Brit missing after Dubai extradites to India in reciprocation for India’s role in Latifa abduction
Indian media has reported a Dubai court has ruled to extradite British national Christian Michel to India over charges of bribery and corruption. Last July Indian officials traveled to the UAE to request Michel be handed over into Indian custody, in an apparent attempt to override international protocols on extradition. Perhaps in response to this request, the UAE undertook extradition proceedings.
Radha Stirling, CEO of Detained in Dubai, and a leading expert on the UAE legal system expressed concerns that Michel may not be receiving due process, and that his extradition is a political, not legal move. “On March 4th, 2018, India and the UAE jointly executed an illegal raid of an American civilian vessel in international waters, and the Indian Coast Guard participated in the abduction of Sheikha Latifa Al Maktoum, the daughter of the Ruler of Dubai, Sheikh Mohammed bin Rashid Al Maktoum, as well as several other foreign nationals.
"This joint operation was approved by Indian Prime Minister Modi after a personal telephone call with Sheikh Mohammed.” Stirling explains, “Because of India’s participation in this illegal action, they have faced considerable international criticism, including an official enquiry by the United Nations. In short, the UAE owes India a favour; it appears that expedited extradition may well be a gesture of reciprocal appreciation by the UAE for India’s role in the abduction and return of Princess Latifa back to the Emirates. For example, India had requested the extradition of Yasin Mansoor Mohammad Farooq in 2017; but he was only arrested by UAE authorities one day after the raid on Latifa’s yacht, and deported to India 3 days later.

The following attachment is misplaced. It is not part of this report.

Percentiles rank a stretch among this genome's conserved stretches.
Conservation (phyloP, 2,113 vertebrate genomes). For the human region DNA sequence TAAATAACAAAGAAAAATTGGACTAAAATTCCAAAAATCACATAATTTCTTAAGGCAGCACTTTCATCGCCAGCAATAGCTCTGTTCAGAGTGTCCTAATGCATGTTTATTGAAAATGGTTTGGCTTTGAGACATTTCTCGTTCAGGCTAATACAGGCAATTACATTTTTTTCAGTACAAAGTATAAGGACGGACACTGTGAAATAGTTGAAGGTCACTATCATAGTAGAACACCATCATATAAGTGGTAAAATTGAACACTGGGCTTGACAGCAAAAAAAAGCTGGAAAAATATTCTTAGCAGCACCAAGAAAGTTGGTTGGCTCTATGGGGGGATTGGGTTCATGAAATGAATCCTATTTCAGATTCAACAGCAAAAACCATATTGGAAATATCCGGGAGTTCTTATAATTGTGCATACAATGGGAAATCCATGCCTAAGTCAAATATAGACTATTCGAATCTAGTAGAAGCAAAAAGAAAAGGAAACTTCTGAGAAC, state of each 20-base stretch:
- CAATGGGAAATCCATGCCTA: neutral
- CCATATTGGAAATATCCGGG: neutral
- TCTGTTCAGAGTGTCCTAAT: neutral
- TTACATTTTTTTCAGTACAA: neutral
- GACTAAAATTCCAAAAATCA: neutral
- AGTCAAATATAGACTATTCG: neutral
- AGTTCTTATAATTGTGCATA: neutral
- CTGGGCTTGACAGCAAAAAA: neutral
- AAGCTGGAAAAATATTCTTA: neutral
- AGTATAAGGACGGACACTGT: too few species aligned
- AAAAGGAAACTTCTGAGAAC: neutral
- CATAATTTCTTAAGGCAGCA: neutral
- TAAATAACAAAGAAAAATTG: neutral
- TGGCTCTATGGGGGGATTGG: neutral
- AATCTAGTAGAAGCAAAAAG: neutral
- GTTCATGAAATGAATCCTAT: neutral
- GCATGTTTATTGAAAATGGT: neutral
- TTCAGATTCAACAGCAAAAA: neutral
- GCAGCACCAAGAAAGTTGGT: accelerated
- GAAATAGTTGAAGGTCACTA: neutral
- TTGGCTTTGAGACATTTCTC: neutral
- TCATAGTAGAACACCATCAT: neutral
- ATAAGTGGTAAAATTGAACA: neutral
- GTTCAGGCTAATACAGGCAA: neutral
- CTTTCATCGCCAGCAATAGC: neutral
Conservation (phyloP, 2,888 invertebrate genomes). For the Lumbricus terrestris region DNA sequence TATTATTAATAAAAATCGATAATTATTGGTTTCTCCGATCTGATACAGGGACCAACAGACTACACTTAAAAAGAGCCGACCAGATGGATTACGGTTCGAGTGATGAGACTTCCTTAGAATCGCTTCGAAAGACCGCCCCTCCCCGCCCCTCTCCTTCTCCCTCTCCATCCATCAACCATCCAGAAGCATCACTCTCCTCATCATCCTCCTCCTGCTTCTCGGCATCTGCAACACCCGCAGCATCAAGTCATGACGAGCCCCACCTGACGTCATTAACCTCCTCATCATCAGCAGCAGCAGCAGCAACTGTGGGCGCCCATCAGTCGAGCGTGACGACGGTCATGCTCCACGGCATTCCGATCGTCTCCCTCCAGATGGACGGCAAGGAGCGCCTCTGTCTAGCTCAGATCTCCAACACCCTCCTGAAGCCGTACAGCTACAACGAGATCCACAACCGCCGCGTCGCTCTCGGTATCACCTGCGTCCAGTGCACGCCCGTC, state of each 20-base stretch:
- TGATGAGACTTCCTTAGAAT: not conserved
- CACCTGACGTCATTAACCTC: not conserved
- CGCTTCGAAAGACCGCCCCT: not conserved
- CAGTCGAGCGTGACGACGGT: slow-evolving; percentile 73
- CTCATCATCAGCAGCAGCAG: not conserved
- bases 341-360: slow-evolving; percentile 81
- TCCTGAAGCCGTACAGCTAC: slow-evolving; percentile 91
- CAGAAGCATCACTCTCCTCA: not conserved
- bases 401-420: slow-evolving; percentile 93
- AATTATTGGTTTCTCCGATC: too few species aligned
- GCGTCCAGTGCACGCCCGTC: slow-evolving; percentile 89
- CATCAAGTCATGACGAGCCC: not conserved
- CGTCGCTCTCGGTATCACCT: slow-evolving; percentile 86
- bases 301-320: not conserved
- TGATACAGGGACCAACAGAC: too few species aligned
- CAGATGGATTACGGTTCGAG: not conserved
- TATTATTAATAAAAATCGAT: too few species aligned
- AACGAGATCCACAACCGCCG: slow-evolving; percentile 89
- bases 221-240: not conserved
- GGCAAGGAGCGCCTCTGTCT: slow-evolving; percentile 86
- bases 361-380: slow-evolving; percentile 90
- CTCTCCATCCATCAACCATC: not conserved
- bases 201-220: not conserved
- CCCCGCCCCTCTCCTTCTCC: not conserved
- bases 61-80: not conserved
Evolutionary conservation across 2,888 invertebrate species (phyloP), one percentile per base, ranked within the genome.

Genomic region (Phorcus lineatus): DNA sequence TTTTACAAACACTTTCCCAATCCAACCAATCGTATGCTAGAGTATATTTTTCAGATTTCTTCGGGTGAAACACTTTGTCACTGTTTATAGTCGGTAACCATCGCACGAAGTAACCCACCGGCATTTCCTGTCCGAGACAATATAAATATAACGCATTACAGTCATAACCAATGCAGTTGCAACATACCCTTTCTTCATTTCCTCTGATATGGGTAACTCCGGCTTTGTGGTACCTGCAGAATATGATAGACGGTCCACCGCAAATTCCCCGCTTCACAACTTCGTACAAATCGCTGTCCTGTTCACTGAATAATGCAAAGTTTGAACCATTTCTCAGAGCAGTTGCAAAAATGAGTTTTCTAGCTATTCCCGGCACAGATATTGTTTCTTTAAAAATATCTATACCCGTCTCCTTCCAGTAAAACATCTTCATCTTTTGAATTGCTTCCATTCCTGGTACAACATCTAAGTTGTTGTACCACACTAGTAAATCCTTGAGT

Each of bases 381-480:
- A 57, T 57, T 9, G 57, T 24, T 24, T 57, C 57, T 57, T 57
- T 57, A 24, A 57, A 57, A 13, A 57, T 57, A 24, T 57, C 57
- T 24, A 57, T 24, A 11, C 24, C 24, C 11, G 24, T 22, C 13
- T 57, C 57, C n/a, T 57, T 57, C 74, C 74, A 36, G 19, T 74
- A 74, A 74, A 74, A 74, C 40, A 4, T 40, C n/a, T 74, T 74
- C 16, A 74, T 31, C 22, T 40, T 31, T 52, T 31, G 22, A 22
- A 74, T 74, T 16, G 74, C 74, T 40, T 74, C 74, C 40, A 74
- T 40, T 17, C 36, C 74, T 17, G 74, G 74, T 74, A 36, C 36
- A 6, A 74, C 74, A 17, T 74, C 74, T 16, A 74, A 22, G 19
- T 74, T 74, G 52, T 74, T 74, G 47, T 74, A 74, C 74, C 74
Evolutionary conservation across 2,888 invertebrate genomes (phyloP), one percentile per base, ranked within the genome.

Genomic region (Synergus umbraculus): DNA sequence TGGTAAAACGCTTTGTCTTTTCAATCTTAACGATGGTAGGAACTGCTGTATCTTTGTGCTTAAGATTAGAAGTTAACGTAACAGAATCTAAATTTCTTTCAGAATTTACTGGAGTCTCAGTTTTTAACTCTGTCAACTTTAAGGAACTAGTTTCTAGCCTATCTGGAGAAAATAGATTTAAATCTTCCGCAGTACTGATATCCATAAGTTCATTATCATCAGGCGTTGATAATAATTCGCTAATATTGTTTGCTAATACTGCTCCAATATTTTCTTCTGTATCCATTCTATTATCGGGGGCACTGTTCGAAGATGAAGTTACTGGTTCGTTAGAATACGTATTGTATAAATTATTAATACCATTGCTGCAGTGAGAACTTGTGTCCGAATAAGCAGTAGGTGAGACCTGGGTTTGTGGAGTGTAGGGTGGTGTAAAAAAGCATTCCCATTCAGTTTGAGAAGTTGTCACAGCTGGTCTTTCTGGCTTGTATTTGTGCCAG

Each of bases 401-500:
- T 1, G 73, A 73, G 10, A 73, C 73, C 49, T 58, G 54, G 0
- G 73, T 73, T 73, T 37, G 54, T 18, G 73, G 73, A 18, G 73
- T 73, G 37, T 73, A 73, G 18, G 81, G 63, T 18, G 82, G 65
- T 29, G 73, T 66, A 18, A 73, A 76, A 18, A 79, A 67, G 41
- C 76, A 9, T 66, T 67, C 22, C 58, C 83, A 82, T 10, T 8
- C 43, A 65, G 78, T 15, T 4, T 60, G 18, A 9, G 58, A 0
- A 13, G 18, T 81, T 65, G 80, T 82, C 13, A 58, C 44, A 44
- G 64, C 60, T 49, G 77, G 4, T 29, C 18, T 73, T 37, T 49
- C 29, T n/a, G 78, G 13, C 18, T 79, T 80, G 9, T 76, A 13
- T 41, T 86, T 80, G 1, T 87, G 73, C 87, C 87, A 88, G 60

Criminal investigations and extradition proceedings must never be politicised, and certainly must not become chips in an exchange of favours between governments. We cannot speak to the details of the allegations against Christian; our concern in this matter is simply that due process be followed, and that he is guaranteed a fair trial, something that has proved nearly impossible to achieve in the Emirates”
Stirling pointed out that, while diplomatic give-and-take plays a role in relations between states, India is misusing the UAE’s debt of gratitude. “There are serious human rights violations and civil rights abuses committed in the UAE against Indian nationals on a regular basis; from mistreatment of workers to unjust prosecutions, such as the case of Johnson George, who has been detained for 8 months over a case in which he has no involvement whatsoever. Rather than using their advantage to expedite the extradition of someone like Christian Michel, the Indian government would do better by intervening in such cases wherein their own citizens are being victimised by the UAE legal system”.
Stirling continues, “When standard legal procedures are not adhered to, and extradition proceedings are either overridden or unfairly expedited, this is a break down in the rule of law, and citizens can no longer feel confident that they will be dealt with justly in the event of a criminal complaint. In light of this emerging relationship between India and the UAE, Indians who have been unfairly reported to Interpol are growing concerned about the possibility of their own extradition to the Emirates.
"This creates an incentive to simply evade the authorities, as appears to be the case at the moment with Mr. Michel, who has apparently gone missing since the extradition order was handed down. The rules and protocols in these matters exist for a reason; when governments choose to ignore them, and instead diplomatically barter, it can lead to further lawlessness.”
If Christian Michel is apprehended in the UAE, he will likely launch an appeal to the Supreme Court his lawyer told Detained in Dubai."